One of the biggest challenges international students face when they arrive at university in the UK, US, Canada, Austraila or New Zeland, in terms of their writing, is the transition from writing for IELTS to writing for academic purposes.
After studying for weeks or even years to pass the writing component of the 'Academic' IELTS writing test, achieving the grades required to enrol on a programme at an English speaking university will probably give the student a feeling of 'I've done it'. It's only when the first assignment is due that the student may realise that the IELTS test has not prepared them for the requirements of an academic department.
There are some things that will transfer across, such as sentence and paragraph structure, a fundamental understanding of grammar and the ability to write cohesively (ideas connect between sentences) and coherently (ideas are logically organised and presented). However, here are two main areas where international students struggle to make the transition to academic writing.
The first and perhaps most worrying difference the student will notice will be the word count - perhaps 2500 words in an early Masters assignment. This might lead the student to think they need to write an IELTS-style essay that is ten times longer than in the exam. Of course, if they do this, it is unlikely to receive a good mark. IELTS essays are written from personal experience, lack referencing, and have a singular purpose (argument, discussion, problem-solution, etc.). A piece of academic writing should be primarily objective, based on facts (through first-hand or reported experimentation) and the opinions of authorities in the field, all of which should be correctly referenced. The student's opinion comes in to it only insofar as it flows from those objective facts. Most texts will include a variety of purposes. For example, causes of a problem may be dicussed, before solutions are compared and contrasted, and an argument as to the best solution given.
Recommendation: When reading academic texts, notice the various purposes of each stage of the text. Although journal articles are much longer than student assignments, the moves we make from beginning to end will be similar. Try to identify where the writer references the opinions and experimental work of others, where they discuss their own research and where they are giving their own opinion. Notice how referencing is used to cite the work of others, then check with your department which referencing system you are expected to use.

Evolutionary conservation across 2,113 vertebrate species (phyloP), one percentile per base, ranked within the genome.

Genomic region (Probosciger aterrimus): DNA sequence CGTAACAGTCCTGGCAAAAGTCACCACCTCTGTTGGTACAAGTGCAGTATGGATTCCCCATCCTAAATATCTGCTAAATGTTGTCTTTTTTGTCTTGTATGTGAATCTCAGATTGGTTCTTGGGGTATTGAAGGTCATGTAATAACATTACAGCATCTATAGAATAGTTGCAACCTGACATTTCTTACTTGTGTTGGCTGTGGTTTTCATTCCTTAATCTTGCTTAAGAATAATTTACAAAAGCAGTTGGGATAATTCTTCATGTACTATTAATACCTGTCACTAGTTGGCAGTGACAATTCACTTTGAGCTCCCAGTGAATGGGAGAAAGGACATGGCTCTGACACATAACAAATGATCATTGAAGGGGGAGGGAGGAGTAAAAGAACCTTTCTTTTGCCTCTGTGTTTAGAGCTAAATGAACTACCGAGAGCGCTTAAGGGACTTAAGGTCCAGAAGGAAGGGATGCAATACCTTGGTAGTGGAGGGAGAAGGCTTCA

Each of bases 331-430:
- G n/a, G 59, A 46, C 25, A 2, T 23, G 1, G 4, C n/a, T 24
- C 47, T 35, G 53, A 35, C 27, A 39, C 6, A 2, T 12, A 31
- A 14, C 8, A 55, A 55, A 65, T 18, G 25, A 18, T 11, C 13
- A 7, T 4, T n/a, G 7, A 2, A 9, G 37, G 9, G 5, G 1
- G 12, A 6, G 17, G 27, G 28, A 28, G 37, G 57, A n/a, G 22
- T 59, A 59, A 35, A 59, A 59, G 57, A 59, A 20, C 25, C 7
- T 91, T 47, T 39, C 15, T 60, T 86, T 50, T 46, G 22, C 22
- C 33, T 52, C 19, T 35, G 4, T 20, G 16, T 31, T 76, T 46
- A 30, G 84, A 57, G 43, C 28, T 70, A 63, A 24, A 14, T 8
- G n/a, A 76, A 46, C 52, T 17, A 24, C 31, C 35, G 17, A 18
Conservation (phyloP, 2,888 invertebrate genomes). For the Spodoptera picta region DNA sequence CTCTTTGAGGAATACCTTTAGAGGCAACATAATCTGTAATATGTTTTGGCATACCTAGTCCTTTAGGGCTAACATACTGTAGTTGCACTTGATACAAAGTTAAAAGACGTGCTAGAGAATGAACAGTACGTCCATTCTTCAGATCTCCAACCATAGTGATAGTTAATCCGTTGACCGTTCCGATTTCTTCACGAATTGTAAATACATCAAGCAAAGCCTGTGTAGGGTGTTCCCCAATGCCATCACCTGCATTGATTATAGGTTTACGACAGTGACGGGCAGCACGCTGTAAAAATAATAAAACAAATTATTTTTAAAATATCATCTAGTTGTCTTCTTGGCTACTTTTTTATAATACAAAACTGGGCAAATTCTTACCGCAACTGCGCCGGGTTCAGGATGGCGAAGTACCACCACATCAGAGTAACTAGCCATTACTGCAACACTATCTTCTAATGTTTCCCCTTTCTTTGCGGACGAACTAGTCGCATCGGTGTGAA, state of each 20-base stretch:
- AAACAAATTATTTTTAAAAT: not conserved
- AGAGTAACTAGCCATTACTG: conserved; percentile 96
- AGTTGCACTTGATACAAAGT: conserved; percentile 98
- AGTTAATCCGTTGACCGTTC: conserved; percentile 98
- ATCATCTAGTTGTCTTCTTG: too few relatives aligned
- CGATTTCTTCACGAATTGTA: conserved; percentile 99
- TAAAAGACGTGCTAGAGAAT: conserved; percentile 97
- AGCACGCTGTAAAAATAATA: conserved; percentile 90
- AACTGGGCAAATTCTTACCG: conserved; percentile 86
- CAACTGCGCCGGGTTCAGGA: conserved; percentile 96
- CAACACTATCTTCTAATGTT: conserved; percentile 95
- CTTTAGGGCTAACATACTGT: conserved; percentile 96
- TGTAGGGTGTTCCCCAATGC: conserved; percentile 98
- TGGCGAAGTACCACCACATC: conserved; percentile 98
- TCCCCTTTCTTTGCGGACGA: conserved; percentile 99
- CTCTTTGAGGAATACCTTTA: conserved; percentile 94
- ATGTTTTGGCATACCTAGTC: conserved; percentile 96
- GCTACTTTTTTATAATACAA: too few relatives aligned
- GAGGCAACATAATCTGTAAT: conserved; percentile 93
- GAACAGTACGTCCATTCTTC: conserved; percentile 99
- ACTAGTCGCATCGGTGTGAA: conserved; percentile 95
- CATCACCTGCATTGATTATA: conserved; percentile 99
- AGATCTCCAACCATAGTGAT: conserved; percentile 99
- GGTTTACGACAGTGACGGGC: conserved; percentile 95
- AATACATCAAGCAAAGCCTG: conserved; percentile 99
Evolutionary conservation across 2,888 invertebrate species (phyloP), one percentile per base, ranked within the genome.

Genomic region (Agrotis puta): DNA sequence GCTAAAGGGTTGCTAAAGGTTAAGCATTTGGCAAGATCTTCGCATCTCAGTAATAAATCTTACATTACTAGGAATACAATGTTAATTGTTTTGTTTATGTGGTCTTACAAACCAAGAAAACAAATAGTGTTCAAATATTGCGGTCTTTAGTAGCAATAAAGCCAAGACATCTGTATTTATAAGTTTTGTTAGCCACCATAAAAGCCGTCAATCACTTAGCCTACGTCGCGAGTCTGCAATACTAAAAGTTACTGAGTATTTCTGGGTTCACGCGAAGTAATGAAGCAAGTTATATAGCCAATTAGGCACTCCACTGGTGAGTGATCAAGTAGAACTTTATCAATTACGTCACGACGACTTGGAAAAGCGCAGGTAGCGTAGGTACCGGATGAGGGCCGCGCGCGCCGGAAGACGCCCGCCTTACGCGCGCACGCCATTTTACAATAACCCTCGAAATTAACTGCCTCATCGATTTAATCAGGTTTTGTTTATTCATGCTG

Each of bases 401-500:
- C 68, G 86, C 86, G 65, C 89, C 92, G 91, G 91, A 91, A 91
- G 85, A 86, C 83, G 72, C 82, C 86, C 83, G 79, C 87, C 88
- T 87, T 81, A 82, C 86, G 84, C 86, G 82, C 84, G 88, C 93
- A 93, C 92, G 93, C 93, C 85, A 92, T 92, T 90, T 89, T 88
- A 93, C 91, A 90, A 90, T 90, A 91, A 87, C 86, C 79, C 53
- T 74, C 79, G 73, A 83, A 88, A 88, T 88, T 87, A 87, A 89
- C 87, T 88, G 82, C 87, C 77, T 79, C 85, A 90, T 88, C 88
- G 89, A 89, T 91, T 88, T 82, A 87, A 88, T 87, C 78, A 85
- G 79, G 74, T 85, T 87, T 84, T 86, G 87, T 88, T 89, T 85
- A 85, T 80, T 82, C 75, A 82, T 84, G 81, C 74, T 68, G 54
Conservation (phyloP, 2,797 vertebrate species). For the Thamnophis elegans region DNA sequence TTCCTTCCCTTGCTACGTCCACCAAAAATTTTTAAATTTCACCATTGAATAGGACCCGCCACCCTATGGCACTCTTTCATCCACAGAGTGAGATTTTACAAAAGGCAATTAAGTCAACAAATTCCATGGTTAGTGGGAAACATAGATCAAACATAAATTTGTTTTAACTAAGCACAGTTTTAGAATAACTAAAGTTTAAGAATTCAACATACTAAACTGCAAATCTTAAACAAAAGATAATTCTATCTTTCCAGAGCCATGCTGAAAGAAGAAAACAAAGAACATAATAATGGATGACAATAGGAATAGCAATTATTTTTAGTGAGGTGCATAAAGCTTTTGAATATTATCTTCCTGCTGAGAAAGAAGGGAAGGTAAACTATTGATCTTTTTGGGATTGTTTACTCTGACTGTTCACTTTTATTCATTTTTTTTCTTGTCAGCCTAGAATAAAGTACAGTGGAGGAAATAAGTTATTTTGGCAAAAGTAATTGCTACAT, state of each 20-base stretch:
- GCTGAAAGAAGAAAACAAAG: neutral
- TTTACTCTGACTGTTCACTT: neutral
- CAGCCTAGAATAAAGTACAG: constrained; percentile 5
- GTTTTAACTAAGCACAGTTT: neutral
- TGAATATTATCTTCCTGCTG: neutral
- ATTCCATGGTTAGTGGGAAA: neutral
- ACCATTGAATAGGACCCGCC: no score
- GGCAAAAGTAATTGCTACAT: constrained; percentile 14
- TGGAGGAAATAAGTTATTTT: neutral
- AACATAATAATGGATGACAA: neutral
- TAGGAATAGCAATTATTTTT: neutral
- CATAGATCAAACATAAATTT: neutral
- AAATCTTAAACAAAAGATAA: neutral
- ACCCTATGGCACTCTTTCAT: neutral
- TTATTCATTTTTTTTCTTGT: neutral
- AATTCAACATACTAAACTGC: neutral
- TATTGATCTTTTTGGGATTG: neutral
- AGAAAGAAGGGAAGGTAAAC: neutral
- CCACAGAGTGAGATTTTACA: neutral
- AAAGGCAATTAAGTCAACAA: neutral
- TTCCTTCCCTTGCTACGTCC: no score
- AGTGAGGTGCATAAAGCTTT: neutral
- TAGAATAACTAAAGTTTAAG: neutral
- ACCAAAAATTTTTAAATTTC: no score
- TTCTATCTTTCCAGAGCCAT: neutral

According to the IELTS writing criteria, high scoring students are able to 'use a wide range of vocabulary', 'use uncommon lexical items' and 'use a wide range of complex structures'. This can lead students in to trying to "show off" their understanding of idioms or simply trying to use as many different synonyms and complex grammar structures as possible. In contrast, academia expects writing to be clear, direct and precise. Complex sentences have their place, and should be used where necessary, but should not be used just for the sake of showing you can. Your reader does not care whether you can use reduced relative clauses, they simply want to understand your ideas. In terms of vocabulary, choose words that deliver the meaning in as few words as possible. Why use 'a temperature measurement device' when the word 'thermometer' does the job perfectly. Repetition is not a problem if you are referring to the same thing more than once. It adds cohesion to your writing.
Recommendation: When reading academic texts, notice the language used. Notice the verbs. Academic texts make heavy use of verbs that make the relationships between things and ideas clear such as 'be' and 'have'. The complexity comes in the noun phrases, which will be the subject of future blog posts. For now, notice how many words make up the noun phrases in the texts you are reading. Become familiar with the academic word list and notice the words in the texts you are reading.
The key thing you need to remember is that your audience has changed. In IELTS, your reader is an examiner who must judge your English-level. In your academic department, your reader is only interested in the quality of your ideas. Use language that allows you to express them as clearly and as directly as possible.